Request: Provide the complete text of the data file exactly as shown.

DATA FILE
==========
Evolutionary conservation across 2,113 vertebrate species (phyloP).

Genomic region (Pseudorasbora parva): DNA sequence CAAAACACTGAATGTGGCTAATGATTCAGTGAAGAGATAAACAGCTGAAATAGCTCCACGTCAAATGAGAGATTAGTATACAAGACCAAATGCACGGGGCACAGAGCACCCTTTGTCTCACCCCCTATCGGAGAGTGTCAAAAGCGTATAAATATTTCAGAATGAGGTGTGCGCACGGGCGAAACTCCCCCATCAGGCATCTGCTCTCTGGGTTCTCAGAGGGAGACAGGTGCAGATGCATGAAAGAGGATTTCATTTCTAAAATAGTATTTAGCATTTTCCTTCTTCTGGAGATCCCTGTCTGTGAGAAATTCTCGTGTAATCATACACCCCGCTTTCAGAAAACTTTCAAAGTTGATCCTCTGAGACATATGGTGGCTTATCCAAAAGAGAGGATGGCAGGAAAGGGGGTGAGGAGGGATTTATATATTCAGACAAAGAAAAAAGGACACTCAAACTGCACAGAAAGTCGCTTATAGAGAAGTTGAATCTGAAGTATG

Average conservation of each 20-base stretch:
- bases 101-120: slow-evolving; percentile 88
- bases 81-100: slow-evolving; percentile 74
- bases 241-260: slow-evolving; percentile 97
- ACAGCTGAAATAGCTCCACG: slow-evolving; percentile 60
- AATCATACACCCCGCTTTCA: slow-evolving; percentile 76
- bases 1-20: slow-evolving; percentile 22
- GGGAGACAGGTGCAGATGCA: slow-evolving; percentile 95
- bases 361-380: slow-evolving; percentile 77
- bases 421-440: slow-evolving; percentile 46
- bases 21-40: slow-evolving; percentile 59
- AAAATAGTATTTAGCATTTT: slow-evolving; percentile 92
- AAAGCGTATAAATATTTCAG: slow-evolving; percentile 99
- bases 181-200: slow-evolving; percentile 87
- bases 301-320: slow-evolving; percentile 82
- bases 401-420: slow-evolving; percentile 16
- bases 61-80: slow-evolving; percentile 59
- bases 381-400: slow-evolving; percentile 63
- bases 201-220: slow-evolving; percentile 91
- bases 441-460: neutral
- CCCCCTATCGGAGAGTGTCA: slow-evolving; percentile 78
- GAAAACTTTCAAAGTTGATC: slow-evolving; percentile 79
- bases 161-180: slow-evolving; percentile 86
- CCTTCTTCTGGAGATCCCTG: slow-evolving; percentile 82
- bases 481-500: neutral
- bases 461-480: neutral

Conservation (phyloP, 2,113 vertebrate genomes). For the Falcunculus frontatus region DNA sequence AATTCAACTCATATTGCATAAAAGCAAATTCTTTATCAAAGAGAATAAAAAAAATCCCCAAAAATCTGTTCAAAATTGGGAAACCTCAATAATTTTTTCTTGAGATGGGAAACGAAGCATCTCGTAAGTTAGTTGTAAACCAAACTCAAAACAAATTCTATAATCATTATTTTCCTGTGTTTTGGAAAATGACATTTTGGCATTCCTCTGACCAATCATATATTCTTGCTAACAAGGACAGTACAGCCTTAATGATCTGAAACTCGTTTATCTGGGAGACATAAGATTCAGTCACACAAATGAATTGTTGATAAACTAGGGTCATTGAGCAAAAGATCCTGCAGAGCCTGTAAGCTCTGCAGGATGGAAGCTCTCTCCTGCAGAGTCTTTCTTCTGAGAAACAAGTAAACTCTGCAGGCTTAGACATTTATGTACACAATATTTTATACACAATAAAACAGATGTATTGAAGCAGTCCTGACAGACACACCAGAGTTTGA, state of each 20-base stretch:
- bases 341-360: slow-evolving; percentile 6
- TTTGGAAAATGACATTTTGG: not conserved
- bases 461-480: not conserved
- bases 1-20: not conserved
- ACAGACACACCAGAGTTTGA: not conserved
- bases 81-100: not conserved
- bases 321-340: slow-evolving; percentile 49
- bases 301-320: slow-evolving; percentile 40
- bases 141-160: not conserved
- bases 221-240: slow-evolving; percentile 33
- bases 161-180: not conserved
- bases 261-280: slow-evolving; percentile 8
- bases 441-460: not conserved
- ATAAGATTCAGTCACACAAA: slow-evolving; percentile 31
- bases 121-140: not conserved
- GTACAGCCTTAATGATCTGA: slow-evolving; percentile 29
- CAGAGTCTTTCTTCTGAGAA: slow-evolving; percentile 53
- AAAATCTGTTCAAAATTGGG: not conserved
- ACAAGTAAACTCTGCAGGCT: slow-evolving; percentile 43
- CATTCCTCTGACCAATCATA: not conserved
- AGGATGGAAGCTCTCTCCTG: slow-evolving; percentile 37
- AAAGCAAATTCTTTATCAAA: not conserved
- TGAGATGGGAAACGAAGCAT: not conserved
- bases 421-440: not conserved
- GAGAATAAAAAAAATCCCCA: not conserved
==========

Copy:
Evolutionary conservation across 2,113 vertebrate species (phyloP).

Genomic region (Pseudorasbora parva): DNA sequence CAAAACACTGAATGTGGCTAATGATTCAGTGAAGAGATAAACAGCTGAAATAGCTCCACGTCAAATGAGAGATTAGTATACAAGACCAAATGCACGGGGCACAGAGCACCCTTTGTCTCACCCCCTATCGGAGAGTGTCAAAAGCGTATAAATATTTCAGAATGAGGTGTGCGCACGGGCGAAACTCCCCCATCAGGCATCTGCTCTCTGGGTTCTCAGAGGGAGACAGGTGCAGATGCATGAAAGAGGATTTCATTTCTAAAATAGTATTTAGCATTTTCCTTCTTCTGGAGATCCCTGTCTGTGAGAAATTCTCGTGTAATCATACACCCCGCTTTCAGAAAACTTTCAAAGTTGATCCTCTGAGACATATGGTGGCTTATCCAAAAGAGAGGATGGCAGGAAAGGGGGTGAGGAGGGATTTATATATTCAGACAAAGAAAAAAGGACACTCAAACTGCACAGAAAGTCGCTTATAGAGAAGTTGAATCTGAAGTATG

Average conservation of each 20-base stretch:
- bases 101-120: slow-evolving; percentile 88
- bases 81-100: slow-evolving; percentile 74
- bases 241-260: slow-evolving; percentile 97
- ACAGCTGAAATAGCTCCACG: slow-evolving; percentile 60
- AATCATACACCCCGCTTTCA: slow-evolving; percentile 76
- bases 1-20: slow-evolving; percentile 22
- GGGAGACAGGTGCAGATGCA: slow-evolving; percentile 95
- bases 361-380: slow-evolving; percentile 77
- bases 421-440: slow-evolving; percentile 46
- bases 21-40: slow-evolving; percentile 59
- AAAATAGTATTTAGCATTTT: slow-evolving; percentile 92
- AAAGCGTATAAATATTTCAG: slow-evolving; percentile 99
- bases 181-200: slow-evolving; percentile 87
- bases 301-320: slow-evolving; percentile 82
- bases 401-420: slow-evolving; percentile 16
- bases 61-80: slow-evolving; percentile 59
- bases 381-400: slow-evolving; percentile 63
- bases 201-220: slow-evolving; percentile 91
- bases 441-460: neutral
- CCCCCTATCGGAGAGTGTCA: slow-evolving; percentile 78
- GAAAACTTTCAAAGTTGATC: slow-evolving; percentile 79
- bases 161-180: slow-evolving; percentile 86
- CCTTCTTCTGGAGATCCCTG: slow-evolving; percentile 82
- bases 481-500: neutral
- bases 461-480: neutral

Conservation (phyloP, 2,113 vertebrate genomes). For the Falcunculus frontatus region DNA sequence AATTCAACTCATATTGCATAAAAGCAAATTCTTTATCAAAGAGAATAAAAAAAATCCCCAAAAATCTGTTCAAAATTGGGAAACCTCAATAATTTTTTCTTGAGATGGGAAACGAAGCATCTCGTAAGTTAGTTGTAAACCAAACTCAAAACAAATTCTATAATCATTATTTTCCTGTGTTTTGGAAAATGACATTTTGGCATTCCTCTGACCAATCATATATTCTTGCTAACAAGGACAGTACAGCCTTAATGATCTGAAACTCGTTTATCTGGGAGACATAAGATTCAGTCACACAAATGAATTGTTGATAAACTAGGGTCATTGAGCAAAAGATCCTGCAGAGCCTGTAAGCTCTGCAGGATGGAAGCTCTCTCCTGCAGAGTCTTTCTTCTGAGAAACAAGTAAACTCTGCAGGCTTAGACATTTATGTACACAATATTTTATACACAATAAAACAGATGTATTGAAGCAGTCCTGACAGACACACCAGAGTTTGA, state of each 20-base stretch:
- bases 341-360: slow-evolving; percentile 6
- TTTGGAAAATGACATTTTGG: not conserved
- bases 461-480: not conserved
- bases 1-20: not conserved
- ACAGACACACCAGAGTTTGA: not conserved
- bases 81-100: not conserved
- bases 321-340: slow-evolving; percentile 49
- bases 301-320: slow-evolving; percentile 40
- bases 141-160: not conserved
- bases 221-240: slow-evolving; percentile 33
- bases 161-180: not conserved
- bases 261-280: slow-evolving; percentile 8
- bases 441-460: not conserved
- ATAAGATTCAGTCACACAAA: slow-evolving; percentile 31
- bases 121-140: not conserved
- GTACAGCCTTAATGATCTGA: slow-evolving; percentile 29
- CAGAGTCTTTCTTCTGAGAA: slow-evolving; percentile 53
- AAAATCTGTTCAAAATTGGG: not conserved
- ACAAGTAAACTCTGCAGGCT: slow-evolving; percentile 43
- CATTCCTCTGACCAATCATA: not conserved
- AGGATGGAAGCTCTCTCCTG: slow-evolving; percentile 37
- AAAGCAAATTCTTTATCAAA: not conserved
- TGAGATGGGAAACGAAGCAT: not conserved
- bases 421-440: not conserved
- GAGAATAAAAAAAATCCCCA: not conserved